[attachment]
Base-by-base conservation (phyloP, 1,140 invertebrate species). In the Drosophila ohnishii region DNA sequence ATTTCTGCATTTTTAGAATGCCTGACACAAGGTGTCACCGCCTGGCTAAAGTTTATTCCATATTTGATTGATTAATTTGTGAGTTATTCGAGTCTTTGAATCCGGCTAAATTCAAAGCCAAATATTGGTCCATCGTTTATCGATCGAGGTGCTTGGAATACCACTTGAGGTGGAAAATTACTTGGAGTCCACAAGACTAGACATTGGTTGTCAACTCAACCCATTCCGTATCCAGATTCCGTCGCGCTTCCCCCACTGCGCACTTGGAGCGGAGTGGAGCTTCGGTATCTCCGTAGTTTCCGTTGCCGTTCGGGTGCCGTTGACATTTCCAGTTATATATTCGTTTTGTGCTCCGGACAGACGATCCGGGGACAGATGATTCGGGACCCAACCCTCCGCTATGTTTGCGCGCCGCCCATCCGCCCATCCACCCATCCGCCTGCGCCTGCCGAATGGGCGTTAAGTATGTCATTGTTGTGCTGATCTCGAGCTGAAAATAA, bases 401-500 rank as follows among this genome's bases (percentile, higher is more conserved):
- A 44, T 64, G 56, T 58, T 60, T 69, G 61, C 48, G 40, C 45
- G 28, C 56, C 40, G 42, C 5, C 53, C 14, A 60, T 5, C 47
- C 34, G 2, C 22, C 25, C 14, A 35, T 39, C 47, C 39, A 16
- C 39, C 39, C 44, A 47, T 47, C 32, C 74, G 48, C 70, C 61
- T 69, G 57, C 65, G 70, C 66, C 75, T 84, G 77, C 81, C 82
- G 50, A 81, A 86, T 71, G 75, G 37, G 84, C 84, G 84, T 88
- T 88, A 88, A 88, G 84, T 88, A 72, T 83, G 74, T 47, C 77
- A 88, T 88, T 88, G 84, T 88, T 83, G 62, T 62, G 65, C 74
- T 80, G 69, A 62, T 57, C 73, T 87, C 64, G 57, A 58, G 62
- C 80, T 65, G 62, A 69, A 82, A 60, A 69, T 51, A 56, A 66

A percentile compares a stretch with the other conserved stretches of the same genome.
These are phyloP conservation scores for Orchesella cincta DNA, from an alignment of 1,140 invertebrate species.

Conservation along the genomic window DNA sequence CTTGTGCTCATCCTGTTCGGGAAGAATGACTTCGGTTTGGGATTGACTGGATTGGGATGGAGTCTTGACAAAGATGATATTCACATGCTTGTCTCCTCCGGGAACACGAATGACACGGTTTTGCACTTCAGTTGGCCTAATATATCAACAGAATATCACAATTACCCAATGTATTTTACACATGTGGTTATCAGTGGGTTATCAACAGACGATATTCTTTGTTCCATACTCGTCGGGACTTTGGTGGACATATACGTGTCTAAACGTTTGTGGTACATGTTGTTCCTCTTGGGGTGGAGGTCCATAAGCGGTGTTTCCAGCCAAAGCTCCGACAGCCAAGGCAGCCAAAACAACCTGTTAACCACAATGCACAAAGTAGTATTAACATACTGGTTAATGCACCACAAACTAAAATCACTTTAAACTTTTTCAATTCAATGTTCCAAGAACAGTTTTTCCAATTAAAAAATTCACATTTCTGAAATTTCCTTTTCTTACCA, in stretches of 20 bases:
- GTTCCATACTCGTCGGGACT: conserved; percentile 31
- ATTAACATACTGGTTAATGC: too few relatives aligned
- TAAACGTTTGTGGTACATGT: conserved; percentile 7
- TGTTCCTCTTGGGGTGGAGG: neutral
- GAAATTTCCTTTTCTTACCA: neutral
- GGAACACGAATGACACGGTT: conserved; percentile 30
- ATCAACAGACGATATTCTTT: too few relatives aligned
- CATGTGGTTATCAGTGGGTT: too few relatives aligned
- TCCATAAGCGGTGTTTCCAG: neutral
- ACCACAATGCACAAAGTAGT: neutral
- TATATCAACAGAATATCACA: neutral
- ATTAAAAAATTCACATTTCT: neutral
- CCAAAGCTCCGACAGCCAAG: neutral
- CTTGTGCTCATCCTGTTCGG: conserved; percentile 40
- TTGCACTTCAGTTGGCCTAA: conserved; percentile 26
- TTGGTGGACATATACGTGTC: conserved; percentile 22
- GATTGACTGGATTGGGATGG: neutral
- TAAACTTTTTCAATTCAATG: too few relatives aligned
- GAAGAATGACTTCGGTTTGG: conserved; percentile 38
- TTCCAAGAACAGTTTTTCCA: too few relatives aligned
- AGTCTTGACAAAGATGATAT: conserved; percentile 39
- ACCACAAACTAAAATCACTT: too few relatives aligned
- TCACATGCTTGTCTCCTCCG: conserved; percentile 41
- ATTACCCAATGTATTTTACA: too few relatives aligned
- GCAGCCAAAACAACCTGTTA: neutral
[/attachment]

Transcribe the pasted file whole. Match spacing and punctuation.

Base-by-base conservation (phyloP, 1,140 invertebrate species). In the Drosophila ohnishii region DNA sequence ATTTCTGCATTTTTAGAATGCCTGACACAAGGTGTCACCGCCTGGCTAAAGTTTATTCCATATTTGATTGATTAATTTGTGAGTTATTCGAGTCTTTGAATCCGGCTAAATTCAAAGCCAAATATTGGTCCATCGTTTATCGATCGAGGTGCTTGGAATACCACTTGAGGTGGAAAATTACTTGGAGTCCACAAGACTAGACATTGGTTGTCAACTCAACCCATTCCGTATCCAGATTCCGTCGCGCTTCCCCCACTGCGCACTTGGAGCGGAGTGGAGCTTCGGTATCTCCGTAGTTTCCGTTGCCGTTCGGGTGCCGTTGACATTTCCAGTTATATATTCGTTTTGTGCTCCGGACAGACGATCCGGGGACAGATGATTCGGGACCCAACCCTCCGCTATGTTTGCGCGCCGCCCATCCGCCCATCCACCCATCCGCCTGCGCCTGCCGAATGGGCGTTAAGTATGTCATTGTTGTGCTGATCTCGAGCTGAAAATAA, bases 401-500 rank as follows among this genome's bases (percentile, higher is more conserved):
- A 44, T 64, G 56, T 58, T 60, T 69, G 61, C 48, G 40, C 45
- G 28, C 56, C 40, G 42, C 5, C 53, C 14, A 60, T 5, C 47
- C 34, G 2, C 22, C 25, C 14, A 35, T 39, C 47, C 39, A 16
- C 39, C 39, C 44, A 47, T 47, C 32, C 74, G 48, C 70, C 61
- T 69, G 57, C 65, G 70, C 66, C 75, T 84, G 77, C 81, C 82
- G 50, A 81, A 86, T 71, G 75, G 37, G 84, C 84, G 84, T 88
- T 88, A 88, A 88, G 84, T 88, A 72, T 83, G 74, T 47, C 77
- A 88, T 88, T 88, G 84, T 88, T 83, G 62, T 62, G 65, C 74
- T 80, G 69, A 62, T 57, C 73, T 87, C 64, G 57, A 58, G 62
- C 80, T 65, G 62, A 69, A 82, A 60, A 69, T 51, A 56, A 66

A percentile compares a stretch with the other conserved stretches of the same genome.
These are phyloP conservation scores for Orchesella cincta DNA, from an alignment of 1,140 invertebrate species.

Conservation along the genomic window DNA sequence CTTGTGCTCATCCTGTTCGGGAAGAATGACTTCGGTTTGGGATTGACTGGATTGGGATGGAGTCTTGACAAAGATGATATTCACATGCTTGTCTCCTCCGGGAACACGAATGACACGGTTTTGCACTTCAGTTGGCCTAATATATCAACAGAATATCACAATTACCCAATGTATTTTACACATGTGGTTATCAGTGGGTTATCAACAGACGATATTCTTTGTTCCATACTCGTCGGGACTTTGGTGGACATATACGTGTCTAAACGTTTGTGGTACATGTTGTTCCTCTTGGGGTGGAGGTCCATAAGCGGTGTTTCCAGCCAAAGCTCCGACAGCCAAGGCAGCCAAAACAACCTGTTAACCACAATGCACAAAGTAGTATTAACATACTGGTTAATGCACCACAAACTAAAATCACTTTAAACTTTTTCAATTCAATGTTCCAAGAACAGTTTTTCCAATTAAAAAATTCACATTTCTGAAATTTCCTTTTCTTACCA, in stretches of 20 bases:
- GTTCCATACTCGTCGGGACT: conserved; percentile 31
- ATTAACATACTGGTTAATGC: too few relatives aligned
- TAAACGTTTGTGGTACATGT: conserved; percentile 7
- TGTTCCTCTTGGGGTGGAGG: neutral
- GAAATTTCCTTTTCTTACCA: neutral
- GGAACACGAATGACACGGTT: conserved; percentile 30
- ATCAACAGACGATATTCTTT: too few relatives aligned
- CATGTGGTTATCAGTGGGTT: too few relatives aligned
- TCCATAAGCGGTGTTTCCAG: neutral
- ACCACAATGCACAAAGTAGT: neutral
- TATATCAACAGAATATCACA: neutral
- ATTAAAAAATTCACATTTCT: neutral
- CCAAAGCTCCGACAGCCAAG: neutral
- CTTGTGCTCATCCTGTTCGG: conserved; percentile 40
- TTGCACTTCAGTTGGCCTAA: conserved; percentile 26
- TTGGTGGACATATACGTGTC: conserved; percentile 22
- GATTGACTGGATTGGGATGG: neutral
- TAAACTTTTTCAATTCAATG: too few relatives aligned
- GAAGAATGACTTCGGTTTGG: conserved; percentile 38
- TTCCAAGAACAGTTTTTCCA: too few relatives aligned
- AGTCTTGACAAAGATGATAT: conserved; percentile 39
- ACCACAAACTAAAATCACTT: too few relatives aligned
- TCACATGCTTGTCTCCTCCG: conserved; percentile 41
- ATTACCCAATGTATTTTACA: too few relatives aligned
- GCAGCCAAAACAACCTGTTA: neutral